A total of 756 specimens from 756 patients with a presumptive clinical diagnosis of EPTB were evaluated for the presence of M. tuberculosis infection. Of the 756 specimens, 270 (35.8%) were lymph node aspirate and cold abscesses, 96 (12.7%) pleural fluid, 74 (9.8%) Cerebrospinal fluid, 73 (9.6%) urine, 50 (6.7%) biopsy materials, 47 pus (6.2%), 46 ascitic fluid (6.1%), 29 (3.9%) wound swabs, 19 (2.5%) gastric aspirate, 18 (2.3%) pericardial fluid, 17 (2.2%) synovial fluid and 17 (2.2%) bone marrow aspirates. Of the 756 specimens, 71 (9.3%) were positive for AFB by ZN staining and 227 (30.1%) were positive for mycobacteria by BACTEC culture. One hundred and sixty-five (20.6%) were confirmed as MTBC by the NAP test. Among 165 MTBC patients, the mean age of all patients was 32.12 + 5.23years; 94 (56.9%) were males and 71 (43.1%) were females, with 123 (74.5%) new cases (they had not taken ATT in the past or were less than 1 month on ATT) and 42 (25.5%) were cases as previous treated cases (they had taken ATT in the past or were more than 1 month on ATT) (P<0.05). The history of contact with TB patients was determined in 42 cases (25.4%); 19 (11.5%) were having a history of diabetic mellitus, family history of TB was present in 23 (13.9%) and three (1.8%) cases were HIV positive.

One hundred and sixty-five MTBC isolates were performed for first-line DST. Among the 165 MTBC isolates, 123 (74.5%) strains were seen in new cases and 42 (25.4%) strains were seen in previously treated cases of EPTB. We found that higher presence of resistant strains was seen in previous treated cases in comparison with new cases of EPTB (P<0.05). The resistance pattern of the 123 MTBC strains from the new cases is summarized in [Table 1]. Seventy-six (61.8%) were fully susceptible (SS), 44 (38.2%) were resistant and 14 (11.4%) were MDR-TB. The pattern of MDR-TB was five (4.1%) HR, three (2.4%) HR, three (2.4%) SHR and three (2.4%) HRES. The resistance pattern of 42 MTBC strains from previously treated cases is summarized in [Table 1]; 24 (57.2%) strains were SS and eight (19.1%) were MDR-TB. The pattern of MDR-TB was two (4.7%) HR, three (7.1%) SHR, three (7.1%) HRES and no resistant strains in HRE. Our results showed that 22 (17.8%) in monoresistance and 13 (10.5%) in two drug resistance were noted in the new cases, which was a higher percentage of resistant strains in comparison with the previously treated cases of EPTB (P>0.05). But, three drug resistance and four drug resistance of MTBC strains were higher presence of resistant strains in previously treated cases in comparison with the new cases of EPTB (P<0.05).

The resistance rate (RR) to first-line agent H, R, E and S in new cases, previously treated cases and overall RR was seen in 27.6%, 38.1% and 30.3%, 14.6%; 21.4% and 16.3%, 14.6%; 19.1% and 15.7% and 13.8%; 23.8% and 16.3%. Results are summarized in [Table 2]. Among the 23 MDR-TB strains with HIV association, three cases were HIV positive (13.1%) and 15 (65.2%) were negative, and five (21.7%) cases of HIV test were not performed due to unaccepted HIV testing (P<0.05). In the HIV and MDR-TB-positive cases, they had on-treatment of ART and ATT.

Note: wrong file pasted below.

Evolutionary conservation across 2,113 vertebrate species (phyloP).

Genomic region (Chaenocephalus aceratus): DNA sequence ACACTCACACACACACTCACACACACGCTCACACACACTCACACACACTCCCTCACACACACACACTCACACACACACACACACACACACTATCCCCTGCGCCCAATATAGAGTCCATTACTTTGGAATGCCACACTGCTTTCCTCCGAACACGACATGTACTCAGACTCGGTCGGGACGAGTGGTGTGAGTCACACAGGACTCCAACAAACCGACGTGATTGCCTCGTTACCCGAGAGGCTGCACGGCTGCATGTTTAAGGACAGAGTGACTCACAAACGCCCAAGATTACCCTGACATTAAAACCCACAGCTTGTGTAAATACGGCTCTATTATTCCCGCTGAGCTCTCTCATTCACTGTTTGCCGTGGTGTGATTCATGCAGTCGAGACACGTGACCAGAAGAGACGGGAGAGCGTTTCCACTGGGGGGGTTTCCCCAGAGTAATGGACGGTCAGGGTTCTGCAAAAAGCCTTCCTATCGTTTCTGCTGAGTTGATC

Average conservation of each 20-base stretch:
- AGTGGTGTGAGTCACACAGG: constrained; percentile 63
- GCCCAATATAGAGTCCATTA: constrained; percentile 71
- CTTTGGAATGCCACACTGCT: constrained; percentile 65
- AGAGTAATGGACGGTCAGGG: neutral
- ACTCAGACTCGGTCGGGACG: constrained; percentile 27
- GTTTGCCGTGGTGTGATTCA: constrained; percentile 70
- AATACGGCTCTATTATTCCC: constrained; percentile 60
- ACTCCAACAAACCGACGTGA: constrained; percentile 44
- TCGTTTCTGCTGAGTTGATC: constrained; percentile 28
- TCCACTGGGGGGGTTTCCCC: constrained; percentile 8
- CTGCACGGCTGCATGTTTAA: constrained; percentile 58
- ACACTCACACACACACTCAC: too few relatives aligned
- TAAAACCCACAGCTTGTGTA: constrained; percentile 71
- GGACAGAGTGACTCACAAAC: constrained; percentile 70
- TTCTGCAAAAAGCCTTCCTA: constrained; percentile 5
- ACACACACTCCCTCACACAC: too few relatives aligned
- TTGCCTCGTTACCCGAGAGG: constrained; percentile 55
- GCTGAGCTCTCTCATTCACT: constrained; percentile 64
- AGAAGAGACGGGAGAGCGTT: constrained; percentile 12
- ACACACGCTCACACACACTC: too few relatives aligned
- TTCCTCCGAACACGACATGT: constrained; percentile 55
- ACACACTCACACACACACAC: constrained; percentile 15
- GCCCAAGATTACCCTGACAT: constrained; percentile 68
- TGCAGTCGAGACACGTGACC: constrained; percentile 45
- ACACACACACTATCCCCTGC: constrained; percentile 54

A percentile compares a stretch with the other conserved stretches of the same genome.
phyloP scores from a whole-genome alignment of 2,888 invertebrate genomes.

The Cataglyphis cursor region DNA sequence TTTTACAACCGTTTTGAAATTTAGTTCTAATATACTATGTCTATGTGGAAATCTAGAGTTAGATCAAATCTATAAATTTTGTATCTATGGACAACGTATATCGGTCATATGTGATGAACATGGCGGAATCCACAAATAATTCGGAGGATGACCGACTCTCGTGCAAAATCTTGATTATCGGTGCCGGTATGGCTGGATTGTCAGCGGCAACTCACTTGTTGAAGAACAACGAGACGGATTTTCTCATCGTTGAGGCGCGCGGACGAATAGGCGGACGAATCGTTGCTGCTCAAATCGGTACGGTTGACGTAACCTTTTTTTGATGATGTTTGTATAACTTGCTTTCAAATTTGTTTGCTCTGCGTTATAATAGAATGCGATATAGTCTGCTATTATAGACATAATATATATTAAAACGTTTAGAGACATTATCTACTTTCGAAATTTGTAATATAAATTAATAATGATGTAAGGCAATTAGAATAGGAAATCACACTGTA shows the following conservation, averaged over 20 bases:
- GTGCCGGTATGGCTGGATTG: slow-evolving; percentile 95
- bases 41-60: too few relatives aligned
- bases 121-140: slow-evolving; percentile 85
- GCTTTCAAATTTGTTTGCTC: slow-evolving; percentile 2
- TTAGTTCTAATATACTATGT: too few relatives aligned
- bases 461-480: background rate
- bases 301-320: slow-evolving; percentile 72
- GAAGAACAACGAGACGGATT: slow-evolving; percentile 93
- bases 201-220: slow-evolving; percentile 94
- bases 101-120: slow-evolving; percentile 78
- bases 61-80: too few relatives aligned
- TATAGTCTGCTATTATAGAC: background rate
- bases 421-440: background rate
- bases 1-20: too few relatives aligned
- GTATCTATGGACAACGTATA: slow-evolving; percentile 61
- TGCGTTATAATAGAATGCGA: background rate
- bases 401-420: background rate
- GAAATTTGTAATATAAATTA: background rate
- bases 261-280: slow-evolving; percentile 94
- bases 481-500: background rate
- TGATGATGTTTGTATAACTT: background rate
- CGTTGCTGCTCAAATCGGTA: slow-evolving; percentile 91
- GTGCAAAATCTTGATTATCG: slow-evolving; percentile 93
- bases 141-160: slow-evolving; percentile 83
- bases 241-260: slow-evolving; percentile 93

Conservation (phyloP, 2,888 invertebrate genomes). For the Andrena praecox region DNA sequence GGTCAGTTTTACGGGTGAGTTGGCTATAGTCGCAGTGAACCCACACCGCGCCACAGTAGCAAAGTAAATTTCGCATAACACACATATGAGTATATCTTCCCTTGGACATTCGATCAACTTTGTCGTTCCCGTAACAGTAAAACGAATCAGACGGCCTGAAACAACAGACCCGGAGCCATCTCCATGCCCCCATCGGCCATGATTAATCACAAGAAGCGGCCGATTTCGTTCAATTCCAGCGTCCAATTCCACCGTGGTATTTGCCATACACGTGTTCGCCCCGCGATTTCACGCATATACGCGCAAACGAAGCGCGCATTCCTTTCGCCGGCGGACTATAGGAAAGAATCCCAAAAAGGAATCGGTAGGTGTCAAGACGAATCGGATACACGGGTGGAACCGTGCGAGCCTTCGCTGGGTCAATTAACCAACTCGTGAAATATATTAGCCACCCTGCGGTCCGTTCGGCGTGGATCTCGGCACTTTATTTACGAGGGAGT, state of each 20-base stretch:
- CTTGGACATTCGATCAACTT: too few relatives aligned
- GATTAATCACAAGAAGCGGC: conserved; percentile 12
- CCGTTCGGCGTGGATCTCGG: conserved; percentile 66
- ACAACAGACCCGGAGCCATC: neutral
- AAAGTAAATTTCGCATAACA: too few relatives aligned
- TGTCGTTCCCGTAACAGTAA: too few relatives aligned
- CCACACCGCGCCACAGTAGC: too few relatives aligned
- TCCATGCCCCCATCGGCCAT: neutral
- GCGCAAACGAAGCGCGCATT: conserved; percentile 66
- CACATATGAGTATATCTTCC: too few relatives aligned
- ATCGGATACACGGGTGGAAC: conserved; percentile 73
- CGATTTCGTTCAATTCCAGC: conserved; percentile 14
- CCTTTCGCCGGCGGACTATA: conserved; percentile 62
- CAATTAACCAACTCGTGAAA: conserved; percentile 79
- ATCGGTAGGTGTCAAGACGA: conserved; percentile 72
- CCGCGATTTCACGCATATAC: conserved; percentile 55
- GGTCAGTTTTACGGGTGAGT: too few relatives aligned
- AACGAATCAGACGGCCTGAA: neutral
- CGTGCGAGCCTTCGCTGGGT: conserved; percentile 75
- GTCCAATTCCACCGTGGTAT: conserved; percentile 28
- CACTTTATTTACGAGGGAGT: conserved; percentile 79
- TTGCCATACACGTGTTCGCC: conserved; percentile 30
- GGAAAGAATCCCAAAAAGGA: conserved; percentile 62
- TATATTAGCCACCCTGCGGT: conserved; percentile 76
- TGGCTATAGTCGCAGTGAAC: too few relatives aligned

Table 1: Resistance pattern to first-line anti-tubercular drugs in new cases and previously treated cases (n=165)

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Table 2: Resistance rate for first-line anti-tubercular drugs according to new cases and previously treated cases

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 :: Discussion Top

Our study confirmed that the high rate of drug resistance included MDR-TB among new cases and previously treated cases of EPTB at tertiary care hospitals in northern India. Overall, 39.9% of the EPTB cases had resistance to anti-tubercular drugs (38.2% of new cases and 42.8% of previously treated cases).

Gurang et al. [14] and Sachdeva et al. [15] have reported 10.5% from 513 EPTB patients in Nepal and 9.14% from 350 EPTB patients in India for LJ-based culture positivity of M. tuberculosis. In comparison, we found a 30.1% culture positivity of M. tuberculosis from 756 EPTB patients in northern India. We found a higher positive rate of M. tuberculosis due to use of liquid media for culture of mycobacteria in this study. Previous studies [21] revealed that the BACTEC system was found to be more advantageous in paucibacillary specimens, especially in case of extrapulmonary cases like cerebrospinal fluid, body fluids and fine needle cytology, where LJ media yielded very scanty growth or no growth.

Previous studies [14],[15] have reported 88.9% of MTBC from Nepal and 62.5% presence of MTBC in EPTB specimens from India, but we found 72.6% of MTBC in EPTB specimens at tertiary care hospitals from northern India. We found that the maximum number of isolates in this study were isolates from lymph node aspiration. The findings are concordant with similar studies in other countries. [14],[15],[22]